|Publication number||US4551847 A|
|Application number||US 06/483,381|
|Publication date||5 Nov 1985|
|Filing date||8 Apr 1983|
|Priority date||8 Apr 1983|
|Publication number||06483381, 483381, US 4551847 A, US 4551847A, US-A-4551847, US4551847 A, US4551847A|
|Inventors||W. Kenneth Caldwell|
|Original Assignee||Caldwell W Kenneth|
|Export Citation||BiBTeX, EndNote, RefMan|
|Patent Citations (9), Referenced by (82), Classifications (11), Legal Events (3)|
|External Links: USPTO, USPTO Assignment, Espacenet|
This invention is directed to a hand held measuring device which provides a digital display. It is more specifically directed to a motorized tape measure which digitally measures the tape extension and displays the reading in various units.
Various forms of measuring devices have been in use for hundreds of years. The ruler, yardstick or meter stick is quite efficient and can accurately measure dimensions within reasonable accuracy limits. However, the major problem with these types of measuring devices is that they are cumbersome and hard to handle, carry or store.
Because of these common problems various ways have been tried to make a measuring device compact and easily handled and carried. The two most common devices that have evolved are the folding measuring ruler which is commonly used by carpenters and the convenient hand-held tape measure.
One of the attributes of the hand-held tape measure is that it is generally light weight and easily stored and used. The tape is compactly coiled within the housing and is spring biased to retract into the housing when not in use. This device provides an additional feature in that the tape as it is extended has a slightly concave cross-sectional bow which allows the tape to extend outwardly, in a self-supporting configuration for a substantial distance. In addition, another common feature of this type of device is that the length of the housing behind the extension point of the tape is usually a standard set dimension so that the device can be used for measuring inside dimensions by merely adding the set length of the case to the measurement shown on the tape face.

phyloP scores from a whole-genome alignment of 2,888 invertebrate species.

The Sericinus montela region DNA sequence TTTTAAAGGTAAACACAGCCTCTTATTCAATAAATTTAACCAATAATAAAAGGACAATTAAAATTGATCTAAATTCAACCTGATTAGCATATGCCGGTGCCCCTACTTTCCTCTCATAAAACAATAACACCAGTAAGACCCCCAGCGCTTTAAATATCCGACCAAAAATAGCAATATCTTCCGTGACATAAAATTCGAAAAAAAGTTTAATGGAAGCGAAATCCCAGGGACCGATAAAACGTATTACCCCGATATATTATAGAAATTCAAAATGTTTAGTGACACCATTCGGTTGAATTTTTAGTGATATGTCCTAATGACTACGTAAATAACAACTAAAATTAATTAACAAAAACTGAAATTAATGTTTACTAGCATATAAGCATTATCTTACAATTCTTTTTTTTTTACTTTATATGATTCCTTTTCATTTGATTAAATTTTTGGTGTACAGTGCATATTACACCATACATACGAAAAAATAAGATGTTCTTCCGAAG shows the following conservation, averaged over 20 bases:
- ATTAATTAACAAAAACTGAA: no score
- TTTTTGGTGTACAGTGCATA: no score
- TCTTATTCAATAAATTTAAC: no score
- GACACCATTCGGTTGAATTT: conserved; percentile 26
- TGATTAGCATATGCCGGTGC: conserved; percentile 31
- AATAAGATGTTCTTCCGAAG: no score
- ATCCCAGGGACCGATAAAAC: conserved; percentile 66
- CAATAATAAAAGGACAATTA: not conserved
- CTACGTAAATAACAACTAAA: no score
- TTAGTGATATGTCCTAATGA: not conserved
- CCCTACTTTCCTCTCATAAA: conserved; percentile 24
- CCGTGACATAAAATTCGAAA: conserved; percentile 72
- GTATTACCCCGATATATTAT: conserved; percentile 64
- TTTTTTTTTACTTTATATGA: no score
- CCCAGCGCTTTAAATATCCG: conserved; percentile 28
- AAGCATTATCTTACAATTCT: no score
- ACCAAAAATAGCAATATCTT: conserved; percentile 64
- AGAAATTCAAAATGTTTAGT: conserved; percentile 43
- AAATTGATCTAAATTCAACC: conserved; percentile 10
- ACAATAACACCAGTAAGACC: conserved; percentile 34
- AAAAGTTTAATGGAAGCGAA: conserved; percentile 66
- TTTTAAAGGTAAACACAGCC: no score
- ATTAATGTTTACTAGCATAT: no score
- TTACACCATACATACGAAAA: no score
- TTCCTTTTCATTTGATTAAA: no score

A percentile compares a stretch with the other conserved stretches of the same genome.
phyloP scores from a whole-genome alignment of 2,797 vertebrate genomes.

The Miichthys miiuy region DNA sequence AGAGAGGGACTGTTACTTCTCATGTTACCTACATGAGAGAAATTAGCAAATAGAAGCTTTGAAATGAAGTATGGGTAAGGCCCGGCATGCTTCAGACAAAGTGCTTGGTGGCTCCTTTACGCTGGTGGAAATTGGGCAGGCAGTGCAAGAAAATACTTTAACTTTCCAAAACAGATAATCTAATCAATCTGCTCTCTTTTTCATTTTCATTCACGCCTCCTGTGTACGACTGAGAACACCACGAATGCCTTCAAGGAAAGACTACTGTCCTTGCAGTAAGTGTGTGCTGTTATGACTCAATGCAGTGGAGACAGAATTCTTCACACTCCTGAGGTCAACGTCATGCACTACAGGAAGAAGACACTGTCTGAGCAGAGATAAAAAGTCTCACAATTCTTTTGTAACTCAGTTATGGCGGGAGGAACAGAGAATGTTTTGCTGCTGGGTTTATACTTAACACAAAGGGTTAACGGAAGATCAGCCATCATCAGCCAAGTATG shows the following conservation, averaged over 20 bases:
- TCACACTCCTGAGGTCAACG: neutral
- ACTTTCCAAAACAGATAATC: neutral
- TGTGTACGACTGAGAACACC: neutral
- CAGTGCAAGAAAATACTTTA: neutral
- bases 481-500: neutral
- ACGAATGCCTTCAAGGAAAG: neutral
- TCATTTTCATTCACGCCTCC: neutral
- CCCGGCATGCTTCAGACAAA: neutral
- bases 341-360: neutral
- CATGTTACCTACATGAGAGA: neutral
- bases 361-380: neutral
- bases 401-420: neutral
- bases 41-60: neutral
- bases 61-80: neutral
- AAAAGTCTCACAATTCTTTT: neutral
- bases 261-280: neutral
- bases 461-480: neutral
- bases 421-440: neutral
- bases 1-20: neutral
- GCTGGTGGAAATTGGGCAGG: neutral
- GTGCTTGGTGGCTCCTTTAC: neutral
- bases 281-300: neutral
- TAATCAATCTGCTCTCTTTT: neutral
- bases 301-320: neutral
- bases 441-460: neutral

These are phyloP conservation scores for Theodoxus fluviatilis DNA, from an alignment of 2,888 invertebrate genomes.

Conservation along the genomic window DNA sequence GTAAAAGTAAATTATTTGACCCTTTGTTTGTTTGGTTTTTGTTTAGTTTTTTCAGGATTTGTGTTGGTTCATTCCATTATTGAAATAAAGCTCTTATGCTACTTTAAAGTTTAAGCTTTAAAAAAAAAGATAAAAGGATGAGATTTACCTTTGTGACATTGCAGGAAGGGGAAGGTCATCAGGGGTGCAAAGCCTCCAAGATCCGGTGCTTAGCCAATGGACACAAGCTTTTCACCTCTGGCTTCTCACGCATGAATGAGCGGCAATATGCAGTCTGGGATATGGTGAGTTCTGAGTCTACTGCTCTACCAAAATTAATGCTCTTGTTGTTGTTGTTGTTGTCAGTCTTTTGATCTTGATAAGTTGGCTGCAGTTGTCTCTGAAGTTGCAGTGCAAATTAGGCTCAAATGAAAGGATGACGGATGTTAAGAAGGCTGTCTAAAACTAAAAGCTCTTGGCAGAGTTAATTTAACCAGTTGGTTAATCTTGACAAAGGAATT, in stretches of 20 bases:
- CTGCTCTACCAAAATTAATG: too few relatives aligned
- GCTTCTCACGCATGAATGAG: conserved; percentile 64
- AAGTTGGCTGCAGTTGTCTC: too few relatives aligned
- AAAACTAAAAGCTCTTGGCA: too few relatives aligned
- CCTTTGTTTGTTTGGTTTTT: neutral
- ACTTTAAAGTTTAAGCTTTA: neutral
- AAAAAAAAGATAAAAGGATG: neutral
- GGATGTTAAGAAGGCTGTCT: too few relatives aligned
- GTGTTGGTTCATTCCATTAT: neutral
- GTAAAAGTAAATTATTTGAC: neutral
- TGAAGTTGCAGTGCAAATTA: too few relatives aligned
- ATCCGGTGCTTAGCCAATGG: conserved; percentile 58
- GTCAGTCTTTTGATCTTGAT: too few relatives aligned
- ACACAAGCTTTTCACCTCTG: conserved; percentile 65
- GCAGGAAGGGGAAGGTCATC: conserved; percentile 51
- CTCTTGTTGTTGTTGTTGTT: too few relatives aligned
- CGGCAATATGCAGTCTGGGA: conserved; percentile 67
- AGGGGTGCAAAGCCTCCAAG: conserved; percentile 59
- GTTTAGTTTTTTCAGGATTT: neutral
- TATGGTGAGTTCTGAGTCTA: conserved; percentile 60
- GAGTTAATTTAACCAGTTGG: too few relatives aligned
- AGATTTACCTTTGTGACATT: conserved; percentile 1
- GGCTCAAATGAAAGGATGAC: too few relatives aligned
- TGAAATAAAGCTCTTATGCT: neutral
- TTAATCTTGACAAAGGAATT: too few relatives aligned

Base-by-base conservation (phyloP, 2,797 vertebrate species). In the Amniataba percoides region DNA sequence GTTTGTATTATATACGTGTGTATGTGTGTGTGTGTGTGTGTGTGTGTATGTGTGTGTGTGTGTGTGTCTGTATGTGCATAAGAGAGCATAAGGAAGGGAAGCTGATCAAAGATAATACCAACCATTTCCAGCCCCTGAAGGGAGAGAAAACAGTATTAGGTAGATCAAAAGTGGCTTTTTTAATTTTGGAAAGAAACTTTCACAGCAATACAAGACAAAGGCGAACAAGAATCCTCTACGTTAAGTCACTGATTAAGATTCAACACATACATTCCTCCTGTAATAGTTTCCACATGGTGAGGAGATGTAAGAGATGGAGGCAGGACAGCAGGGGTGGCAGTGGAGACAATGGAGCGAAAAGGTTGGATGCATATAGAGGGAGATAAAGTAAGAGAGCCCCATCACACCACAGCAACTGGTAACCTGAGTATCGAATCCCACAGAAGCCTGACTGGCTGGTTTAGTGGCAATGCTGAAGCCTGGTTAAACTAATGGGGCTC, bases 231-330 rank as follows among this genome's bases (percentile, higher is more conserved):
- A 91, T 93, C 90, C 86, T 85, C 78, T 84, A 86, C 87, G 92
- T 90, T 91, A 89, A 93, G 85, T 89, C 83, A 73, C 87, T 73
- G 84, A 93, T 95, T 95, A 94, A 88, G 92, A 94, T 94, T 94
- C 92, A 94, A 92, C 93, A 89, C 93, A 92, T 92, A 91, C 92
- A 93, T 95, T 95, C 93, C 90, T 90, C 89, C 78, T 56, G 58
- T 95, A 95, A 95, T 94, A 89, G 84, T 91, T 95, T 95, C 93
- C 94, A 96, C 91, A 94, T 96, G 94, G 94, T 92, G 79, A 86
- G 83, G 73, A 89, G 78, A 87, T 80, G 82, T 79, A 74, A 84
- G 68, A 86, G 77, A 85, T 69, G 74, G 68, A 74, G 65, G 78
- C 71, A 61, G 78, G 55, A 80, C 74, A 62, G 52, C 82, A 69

The primary drawback with this type of device is that only relatively coarse and inaccurate measurements can actually be made. These measurements are also limited to the units to which the tape is graduated. The accuracy of the readings depends upon how small these units are divided and how accurately they are interpreted by the user. Naturally, the size of the graduation will determine how well they can be seen, especially under poor lighting conditions.
The present invention is directed to a way of conveniently extending or retracting the tape from the housing and at the same time providing an extremely accurate and convenient measurement reading. This reading can even be obtained where there is only limited light. At the same time, the present invention can instantly convert the displayed measurement reading to fractional or decimal units of either the English or metric system. All of this can be done in a matter of a few seconds.
The following patents which are believed to be pertinent to the subject matter of this invention are presented in compliance with the inventor's duty to disclose all materials of which he is aware.
The Soule patent (U.S. Pat. No. 4,031,360) discloses an electronic tape measuring device comprising an electronic digital display unit connected to an electronic calculator. The device has a rachet wheel type sensing means for detecting the unwinding and winding of the tape on the reel. The readout in this device can be set to read in English or metric units. A manual electric switch is provided for operating the readout portion of the device.
The Grant patent (U.S. Pat. No. 4,242,574) discloses a digital display tape measure wherein the tape is optically encoded. As the tape passes optical fiber bundles, its indicia are read by electronic logic circuitry and exhibited on the digital display. There is a capability provided in this device for measuring lengths in either centimeters or inches as desired.